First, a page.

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Astronomical Events

The moon was in the first quarter that night.

1494

November 5

on Monday

1 day later

Certain messengers of the King of France arrived and went about Florence marking the houses which they preferred. They came indoors and entered all the rooms, marking one for such and such a lord, and another for such and such a baron.

And observe that there were not hundreds but thousands of the French, so that the whole city was occupied in every corner; for those houses that were not marked were occupied in a moment when the men-at-arms and the infantry arrived, going into every street, and saying: Apri qua! (Open there!) and not caring whether the owners were rich or poor. They gave it to be understood that they meant to pay: but there were not many who paid. And when they did pay a certain amount, they paid for the horns and ate the ox (Italian proverb): "They didn't pay anything like what they cost." Few of us had sent away our womenkind, except the young girls, who were sent to convents and to relatives where no soldiers were quartered; but the French were really very well-behaved, for there was not a single one who said an unsuitable word to a woman. In their hearts they felt a secret dread, and kept asking how many men Florence could dispose of; and they were told that at the sound of a bell the city would have 100 thousand men from within and without at her command. The truth was this: that they had come with the idea of sacking Florence, as their king had promised them but they could not see the game begun, much less won. And all this was the doing of the Almighty.

On this same day, five ambassadors were chosen to go to the King of France, who was at Pisa. They were as follows: First, Fra Girolamo, a preacher of the Order of San Domenico, dwelling at San Marco, a native of Ferrara; whom we believe to be a prophet, and he does not deny it in his sermons, but always says da parte del Signore (I have it from the Lord . . .), and he preaches on important subjects. The second, Tanai de' Nerli; the third, Pandolfo Rucellai; the fourth, Giovanni Cavalcanti; and the fifth, Piero Soderini; all Florentine citizens. And they left the next day.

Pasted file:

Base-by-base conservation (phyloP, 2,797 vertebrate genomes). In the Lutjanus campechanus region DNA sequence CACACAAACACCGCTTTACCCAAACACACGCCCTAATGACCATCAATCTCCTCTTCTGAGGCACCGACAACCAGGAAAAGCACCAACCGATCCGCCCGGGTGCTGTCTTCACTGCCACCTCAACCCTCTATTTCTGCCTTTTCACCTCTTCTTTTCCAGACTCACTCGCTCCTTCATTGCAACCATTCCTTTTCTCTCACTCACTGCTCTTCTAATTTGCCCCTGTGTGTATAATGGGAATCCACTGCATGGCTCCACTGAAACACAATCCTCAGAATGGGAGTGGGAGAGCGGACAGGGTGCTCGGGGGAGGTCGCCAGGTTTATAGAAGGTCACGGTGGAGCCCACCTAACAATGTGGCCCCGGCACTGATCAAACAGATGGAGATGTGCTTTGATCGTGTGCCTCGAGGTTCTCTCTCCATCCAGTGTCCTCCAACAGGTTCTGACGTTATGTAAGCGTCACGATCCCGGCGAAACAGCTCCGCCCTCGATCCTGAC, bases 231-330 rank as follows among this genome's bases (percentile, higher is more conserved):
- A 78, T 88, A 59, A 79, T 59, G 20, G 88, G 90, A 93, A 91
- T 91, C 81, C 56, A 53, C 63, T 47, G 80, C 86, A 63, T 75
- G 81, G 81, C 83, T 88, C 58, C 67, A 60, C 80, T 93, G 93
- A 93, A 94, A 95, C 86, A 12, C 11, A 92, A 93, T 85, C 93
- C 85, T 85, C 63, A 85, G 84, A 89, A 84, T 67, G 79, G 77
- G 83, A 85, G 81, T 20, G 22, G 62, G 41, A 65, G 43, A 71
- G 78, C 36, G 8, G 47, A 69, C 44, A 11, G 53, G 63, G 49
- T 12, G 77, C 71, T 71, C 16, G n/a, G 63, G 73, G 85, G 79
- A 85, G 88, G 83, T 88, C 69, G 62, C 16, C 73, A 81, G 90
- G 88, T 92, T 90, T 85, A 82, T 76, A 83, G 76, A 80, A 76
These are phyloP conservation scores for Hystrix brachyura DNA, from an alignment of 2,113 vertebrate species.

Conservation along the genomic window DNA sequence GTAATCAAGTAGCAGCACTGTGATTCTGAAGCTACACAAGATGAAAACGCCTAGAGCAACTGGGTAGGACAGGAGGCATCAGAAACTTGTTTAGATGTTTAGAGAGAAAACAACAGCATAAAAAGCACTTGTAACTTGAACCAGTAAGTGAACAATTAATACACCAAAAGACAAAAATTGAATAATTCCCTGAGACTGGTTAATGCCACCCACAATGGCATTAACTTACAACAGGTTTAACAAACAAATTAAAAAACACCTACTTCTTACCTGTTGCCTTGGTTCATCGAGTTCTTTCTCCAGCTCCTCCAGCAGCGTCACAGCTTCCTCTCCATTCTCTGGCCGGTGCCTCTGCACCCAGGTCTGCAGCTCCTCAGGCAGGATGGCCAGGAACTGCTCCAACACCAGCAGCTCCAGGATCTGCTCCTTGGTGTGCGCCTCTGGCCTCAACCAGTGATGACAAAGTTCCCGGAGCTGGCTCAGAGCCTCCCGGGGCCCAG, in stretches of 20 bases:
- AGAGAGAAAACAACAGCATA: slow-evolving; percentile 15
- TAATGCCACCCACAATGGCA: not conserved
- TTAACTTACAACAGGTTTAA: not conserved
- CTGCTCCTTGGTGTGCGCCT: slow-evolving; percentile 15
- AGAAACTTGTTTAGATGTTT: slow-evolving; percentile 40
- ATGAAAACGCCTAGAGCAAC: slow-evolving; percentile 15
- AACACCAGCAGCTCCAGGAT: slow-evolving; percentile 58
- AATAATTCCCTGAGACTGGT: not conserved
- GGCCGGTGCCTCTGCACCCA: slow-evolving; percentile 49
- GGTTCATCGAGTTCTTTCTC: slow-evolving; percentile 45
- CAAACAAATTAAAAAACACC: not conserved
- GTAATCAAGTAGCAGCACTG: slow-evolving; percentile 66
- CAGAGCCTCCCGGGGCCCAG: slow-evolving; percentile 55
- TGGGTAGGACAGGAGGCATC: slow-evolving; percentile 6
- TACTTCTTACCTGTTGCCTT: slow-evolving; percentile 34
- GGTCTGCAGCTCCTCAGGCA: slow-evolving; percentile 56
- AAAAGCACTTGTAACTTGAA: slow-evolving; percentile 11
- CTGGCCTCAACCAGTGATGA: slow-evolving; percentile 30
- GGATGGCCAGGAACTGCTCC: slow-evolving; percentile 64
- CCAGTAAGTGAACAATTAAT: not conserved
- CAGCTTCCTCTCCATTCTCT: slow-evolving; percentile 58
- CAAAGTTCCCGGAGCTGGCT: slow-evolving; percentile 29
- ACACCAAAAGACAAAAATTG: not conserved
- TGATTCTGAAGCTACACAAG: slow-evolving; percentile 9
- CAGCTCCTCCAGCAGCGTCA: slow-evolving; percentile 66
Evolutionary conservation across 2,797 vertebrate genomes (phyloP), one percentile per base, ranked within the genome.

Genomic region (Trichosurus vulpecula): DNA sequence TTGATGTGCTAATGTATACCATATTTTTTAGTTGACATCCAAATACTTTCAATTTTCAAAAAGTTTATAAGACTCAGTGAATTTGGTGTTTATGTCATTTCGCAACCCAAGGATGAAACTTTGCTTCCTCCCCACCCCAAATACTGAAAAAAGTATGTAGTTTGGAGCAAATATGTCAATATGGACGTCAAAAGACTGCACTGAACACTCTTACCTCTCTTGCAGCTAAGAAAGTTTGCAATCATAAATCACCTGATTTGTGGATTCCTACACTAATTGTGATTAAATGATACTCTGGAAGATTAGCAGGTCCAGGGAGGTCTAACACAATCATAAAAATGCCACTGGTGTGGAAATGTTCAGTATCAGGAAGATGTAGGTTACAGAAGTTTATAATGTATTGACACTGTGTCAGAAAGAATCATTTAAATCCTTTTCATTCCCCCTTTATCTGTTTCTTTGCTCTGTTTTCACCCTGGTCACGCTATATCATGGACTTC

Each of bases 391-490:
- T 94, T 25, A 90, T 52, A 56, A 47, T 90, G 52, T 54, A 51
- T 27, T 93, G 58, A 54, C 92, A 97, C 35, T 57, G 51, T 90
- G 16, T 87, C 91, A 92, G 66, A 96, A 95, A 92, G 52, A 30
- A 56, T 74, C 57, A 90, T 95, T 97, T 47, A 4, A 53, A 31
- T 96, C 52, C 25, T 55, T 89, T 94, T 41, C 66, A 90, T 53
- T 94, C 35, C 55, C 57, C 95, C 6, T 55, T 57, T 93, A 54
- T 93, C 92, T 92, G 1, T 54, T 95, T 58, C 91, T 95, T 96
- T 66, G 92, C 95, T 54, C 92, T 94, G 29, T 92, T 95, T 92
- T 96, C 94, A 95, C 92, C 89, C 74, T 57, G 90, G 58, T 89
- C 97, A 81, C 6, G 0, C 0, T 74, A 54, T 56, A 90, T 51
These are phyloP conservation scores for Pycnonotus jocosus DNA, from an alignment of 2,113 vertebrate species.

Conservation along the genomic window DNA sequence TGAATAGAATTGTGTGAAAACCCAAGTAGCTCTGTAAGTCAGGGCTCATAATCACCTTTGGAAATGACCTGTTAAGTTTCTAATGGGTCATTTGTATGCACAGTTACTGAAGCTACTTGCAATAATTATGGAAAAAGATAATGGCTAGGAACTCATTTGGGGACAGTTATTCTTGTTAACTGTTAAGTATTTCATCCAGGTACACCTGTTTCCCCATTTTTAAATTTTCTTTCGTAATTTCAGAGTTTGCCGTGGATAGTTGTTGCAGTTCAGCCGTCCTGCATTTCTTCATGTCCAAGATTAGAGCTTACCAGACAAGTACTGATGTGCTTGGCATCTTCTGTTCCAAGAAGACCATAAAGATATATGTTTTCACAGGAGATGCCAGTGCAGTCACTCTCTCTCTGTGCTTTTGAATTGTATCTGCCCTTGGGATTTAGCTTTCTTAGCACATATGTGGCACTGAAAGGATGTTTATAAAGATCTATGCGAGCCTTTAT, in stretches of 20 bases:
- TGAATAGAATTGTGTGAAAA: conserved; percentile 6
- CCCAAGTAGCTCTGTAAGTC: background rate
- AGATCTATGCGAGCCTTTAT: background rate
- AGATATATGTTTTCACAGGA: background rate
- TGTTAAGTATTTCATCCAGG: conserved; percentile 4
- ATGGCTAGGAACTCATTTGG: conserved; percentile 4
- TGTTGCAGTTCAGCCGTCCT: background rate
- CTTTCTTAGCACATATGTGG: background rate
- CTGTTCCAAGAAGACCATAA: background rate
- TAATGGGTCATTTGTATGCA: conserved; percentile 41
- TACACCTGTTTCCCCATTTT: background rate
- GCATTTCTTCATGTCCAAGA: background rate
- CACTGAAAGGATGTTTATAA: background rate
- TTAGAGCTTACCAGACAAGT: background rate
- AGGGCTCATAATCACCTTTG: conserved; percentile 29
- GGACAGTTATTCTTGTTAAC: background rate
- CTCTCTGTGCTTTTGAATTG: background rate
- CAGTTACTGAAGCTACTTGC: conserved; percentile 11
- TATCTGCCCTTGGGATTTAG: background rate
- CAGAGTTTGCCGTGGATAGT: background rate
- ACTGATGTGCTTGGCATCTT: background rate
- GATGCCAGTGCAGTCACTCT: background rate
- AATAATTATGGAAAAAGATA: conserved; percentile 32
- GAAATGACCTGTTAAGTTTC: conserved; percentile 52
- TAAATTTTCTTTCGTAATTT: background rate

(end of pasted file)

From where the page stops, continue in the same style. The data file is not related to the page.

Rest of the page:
On the same day a number of French arrived, who were the vanguard of the king, and lodged in the houses assigned to them, which were marked with chalk. This evening at about 2 o'clock (10 p.m.) a few strokes of the bell were heard from the Palagio; and immediately the Piazza was full of men, it being thought that a portamento was going to be summoned, for everyone was excited and distrustful, continually expecting great events.

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Astronomical Events

The moon was in the first quarter that night.
Sunrise in Pisa was at 5:40 AM and sunset was at 5:47 PM.
Sunrise in Florence was at 5:40 AM and sunset was at 5:47 PM.

1494

November 8

on Thursday

3 days later

Piero de' Medici returned to Florence, coming from the King of France, who was at Pisa; and when he reached his house, he threw out confetti (sweetmeats), and gave a lot of wine to the people, to make himself popular; declaring that he had settled everything satisfactorily with the king, and appearing to be in the best of humours.

This same day, the Signori published a proclamation that as long as the king should stay in Florence there would be no tax on firewood or on any kind of food; and only the half of the usual tax on wine; also that anyone might sell and provide meals.(1)

(1) This proclamation is really of the 6th November, and the exemptions and diminutions of the tax conceded by it are a little different from those quoted here: the duration of these was from the 9th to the 20th, and on the latter date they were prorogued for the whole month. This was done "in order that there should be an abundance of victuals in the city both for its inhabitants and the foreigners, and to help the poor people."

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Astronomical Events

The moon was waxing gibbous that night.
Sunrise in Pisa was at 5:40 AM and sunset was at 5:47 PM.
Sunrise in Florence was at 5:40 AM and sunset was at 5:47 PM.

1494

November 11

on Sunday

3 days later